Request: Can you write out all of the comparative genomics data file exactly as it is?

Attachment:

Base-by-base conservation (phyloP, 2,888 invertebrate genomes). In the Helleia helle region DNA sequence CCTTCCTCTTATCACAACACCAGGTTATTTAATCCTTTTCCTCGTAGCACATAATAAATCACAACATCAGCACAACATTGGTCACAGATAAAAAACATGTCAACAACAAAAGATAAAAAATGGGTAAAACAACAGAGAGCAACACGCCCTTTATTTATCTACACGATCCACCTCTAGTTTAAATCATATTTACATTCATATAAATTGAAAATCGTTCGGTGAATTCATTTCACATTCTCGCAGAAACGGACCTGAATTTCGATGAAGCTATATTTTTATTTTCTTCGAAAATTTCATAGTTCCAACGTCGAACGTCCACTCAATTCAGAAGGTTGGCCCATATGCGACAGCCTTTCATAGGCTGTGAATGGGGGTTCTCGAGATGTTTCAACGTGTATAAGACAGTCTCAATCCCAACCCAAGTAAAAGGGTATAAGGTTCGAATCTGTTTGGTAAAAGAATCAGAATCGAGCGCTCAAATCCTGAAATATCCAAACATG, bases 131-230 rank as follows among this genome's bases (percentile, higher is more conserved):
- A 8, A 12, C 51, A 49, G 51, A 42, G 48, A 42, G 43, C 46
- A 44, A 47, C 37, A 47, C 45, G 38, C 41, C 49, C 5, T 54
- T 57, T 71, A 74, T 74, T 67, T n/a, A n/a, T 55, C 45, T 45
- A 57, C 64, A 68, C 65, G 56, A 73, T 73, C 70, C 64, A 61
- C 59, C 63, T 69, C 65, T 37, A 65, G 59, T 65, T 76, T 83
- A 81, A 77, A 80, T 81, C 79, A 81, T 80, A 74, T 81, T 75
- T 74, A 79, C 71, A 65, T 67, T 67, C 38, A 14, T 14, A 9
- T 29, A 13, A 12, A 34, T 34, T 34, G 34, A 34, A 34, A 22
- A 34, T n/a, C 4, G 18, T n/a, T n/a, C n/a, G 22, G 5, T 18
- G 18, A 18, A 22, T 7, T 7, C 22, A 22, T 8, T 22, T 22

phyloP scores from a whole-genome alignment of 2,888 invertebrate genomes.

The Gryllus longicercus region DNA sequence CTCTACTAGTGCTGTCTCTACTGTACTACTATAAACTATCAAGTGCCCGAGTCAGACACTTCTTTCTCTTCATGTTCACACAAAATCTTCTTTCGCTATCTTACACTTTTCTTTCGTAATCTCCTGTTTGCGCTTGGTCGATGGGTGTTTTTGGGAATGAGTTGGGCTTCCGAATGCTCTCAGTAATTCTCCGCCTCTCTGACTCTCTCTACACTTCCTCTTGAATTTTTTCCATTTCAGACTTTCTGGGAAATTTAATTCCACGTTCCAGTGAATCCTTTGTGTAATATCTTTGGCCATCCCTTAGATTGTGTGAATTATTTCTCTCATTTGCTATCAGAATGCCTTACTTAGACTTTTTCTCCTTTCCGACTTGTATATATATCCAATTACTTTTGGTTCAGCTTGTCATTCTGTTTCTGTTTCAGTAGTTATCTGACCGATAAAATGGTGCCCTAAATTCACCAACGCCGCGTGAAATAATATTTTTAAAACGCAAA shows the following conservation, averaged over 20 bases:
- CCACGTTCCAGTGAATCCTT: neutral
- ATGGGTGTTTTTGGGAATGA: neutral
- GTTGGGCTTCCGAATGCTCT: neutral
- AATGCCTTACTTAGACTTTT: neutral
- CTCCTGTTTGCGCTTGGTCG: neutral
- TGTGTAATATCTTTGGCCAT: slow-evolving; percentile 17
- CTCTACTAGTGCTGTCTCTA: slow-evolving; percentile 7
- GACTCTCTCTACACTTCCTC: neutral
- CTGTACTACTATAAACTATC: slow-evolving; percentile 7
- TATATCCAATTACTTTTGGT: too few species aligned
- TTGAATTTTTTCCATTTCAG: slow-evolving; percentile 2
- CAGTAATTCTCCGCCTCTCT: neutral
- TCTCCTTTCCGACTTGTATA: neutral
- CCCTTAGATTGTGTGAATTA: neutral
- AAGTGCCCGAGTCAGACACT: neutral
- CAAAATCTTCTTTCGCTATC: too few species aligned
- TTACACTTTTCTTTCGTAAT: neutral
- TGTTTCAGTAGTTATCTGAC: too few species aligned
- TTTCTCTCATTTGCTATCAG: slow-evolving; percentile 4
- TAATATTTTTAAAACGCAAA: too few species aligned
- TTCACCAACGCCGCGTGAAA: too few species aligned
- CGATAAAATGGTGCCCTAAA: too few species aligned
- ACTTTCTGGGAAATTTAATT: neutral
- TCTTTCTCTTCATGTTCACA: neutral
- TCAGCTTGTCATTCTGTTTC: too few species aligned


Base-by-base conservation (phyloP, 2,888 invertebrate genomes). In the Helleia helle region DNA sequence CCTTCCTCTTATCACAACACCAGGTTATTTAATCCTTTTCCTCGTAGCACATAATAAATCACAACATCAGCACAACATTGGTCACAGATAAAAAACATGTCAACAACAAAAGATAAAAAATGGGTAAAACAACAGAGAGCAACACGCCCTTTATTTATCTACACGATCCACCTCTAGTTTAAATCATATTTACATTCATATAAATTGAAAATCGTTCGGTGAATTCATTTCACATTCTCGCAGAAACGGACCTGAATTTCGATGAAGCTATATTTTTATTTTCTTCGAAAATTTCATAGTTCCAACGTCGAACGTCCACTCAATTCAGAAGGTTGGCCCATATGCGACAGCCTTTCATAGGCTGTGAATGGGGGTTCTCGAGATGTTTCAACGTGTATAAGACAGTCTCAATCCCAACCCAAGTAAAAGGGTATAAGGTTCGAATCTGTTTGGTAAAAGAATCAGAATCGAGCGCTCAAATCCTGAAATATCCAAACATG, bases 131-230 rank as follows among this genome's bases (percentile, higher is more conserved):
- A 8, A 12, C 51, A 49, G 51, A 42, G 48, A 42, G 43, C 46
- A 44, A 47, C 37, A 47, C 45, G 38, C 41, C 49, C 5, T 54
- T 57, T 71, A 74, T 74, T 67, T n/a, A n/a, T 55, C 45, T 45
- A 57, C 64, A 68, C 65, G 56, A 73, T 73, C 70, C 64, A 61
- C 59, C 63, T 69, C 65, T 37, A 65, G 59, T 65, T 76, T 83
- A 81, A 77, A 80, T 81, C 79, A 81, T 80, A 74, T 81, T 75
- T 74, A 79, C 71, A 65, T 67, T 67, C 38, A 14, T 14, A 9
- T 29, A 13, A 12, A 34, T 34, T 34, G 34, A 34, A 34, A 22
- A 34, T n/a, C 4, G 18, T n/a, T n/a, C n/a, G 22, G 5, T 18
- G 18, A 18, A 22, T 7, T 7, C 22, A 22, T 8, T 22, T 22

phyloP scores from a whole-genome alignment of 2,888 invertebrate genomes.

The Gryllus longicercus region DNA sequence CTCTACTAGTGCTGTCTCTACTGTACTACTATAAACTATCAAGTGCCCGAGTCAGACACTTCTTTCTCTTCATGTTCACACAAAATCTTCTTTCGCTATCTTACACTTTTCTTTCGTAATCTCCTGTTTGCGCTTGGTCGATGGGTGTTTTTGGGAATGAGTTGGGCTTCCGAATGCTCTCAGTAATTCTCCGCCTCTCTGACTCTCTCTACACTTCCTCTTGAATTTTTTCCATTTCAGACTTTCTGGGAAATTTAATTCCACGTTCCAGTGAATCCTTTGTGTAATATCTTTGGCCATCCCTTAGATTGTGTGAATTATTTCTCTCATTTGCTATCAGAATGCCTTACTTAGACTTTTTCTCCTTTCCGACTTGTATATATATCCAATTACTTTTGGTTCAGCTTGTCATTCTGTTTCTGTTTCAGTAGTTATCTGACCGATAAAATGGTGCCCTAAATTCACCAACGCCGCGTGAAATAATATTTTTAAAACGCAAA shows the following conservation, averaged over 20 bases:
- CCACGTTCCAGTGAATCCTT: neutral
- ATGGGTGTTTTTGGGAATGA: neutral
- GTTGGGCTTCCGAATGCTCT: neutral
- AATGCCTTACTTAGACTTTT: neutral
- CTCCTGTTTGCGCTTGGTCG: neutral
- TGTGTAATATCTTTGGCCAT: slow-evolving; percentile 17
- CTCTACTAGTGCTGTCTCTA: slow-evolving; percentile 7
- GACTCTCTCTACACTTCCTC: neutral
- CTGTACTACTATAAACTATC: slow-evolving; percentile 7
- TATATCCAATTACTTTTGGT: too few species aligned
- TTGAATTTTTTCCATTTCAG: slow-evolving; percentile 2
- CAGTAATTCTCCGCCTCTCT: neutral
- TCTCCTTTCCGACTTGTATA: neutral
- CCCTTAGATTGTGTGAATTA: neutral
- AAGTGCCCGAGTCAGACACT: neutral
- CAAAATCTTCTTTCGCTATC: too few species aligned
- TTACACTTTTCTTTCGTAAT: neutral
- TGTTTCAGTAGTTATCTGAC: too few species aligned
- TTTCTCTCATTTGCTATCAG: slow-evolving; percentile 4
- TAATATTTTTAAAACGCAAA: too few species aligned
- TTCACCAACGCCGCGTGAAA: too few species aligned
- CGATAAAATGGTGCCCTAAA: too few species aligned
- ACTTTCTGGGAAATTTAATT: neutral
- TCTTTCTCTTCATGTTCACA: neutral
- TCAGCTTGTCATTCTGTTTC: too few species aligned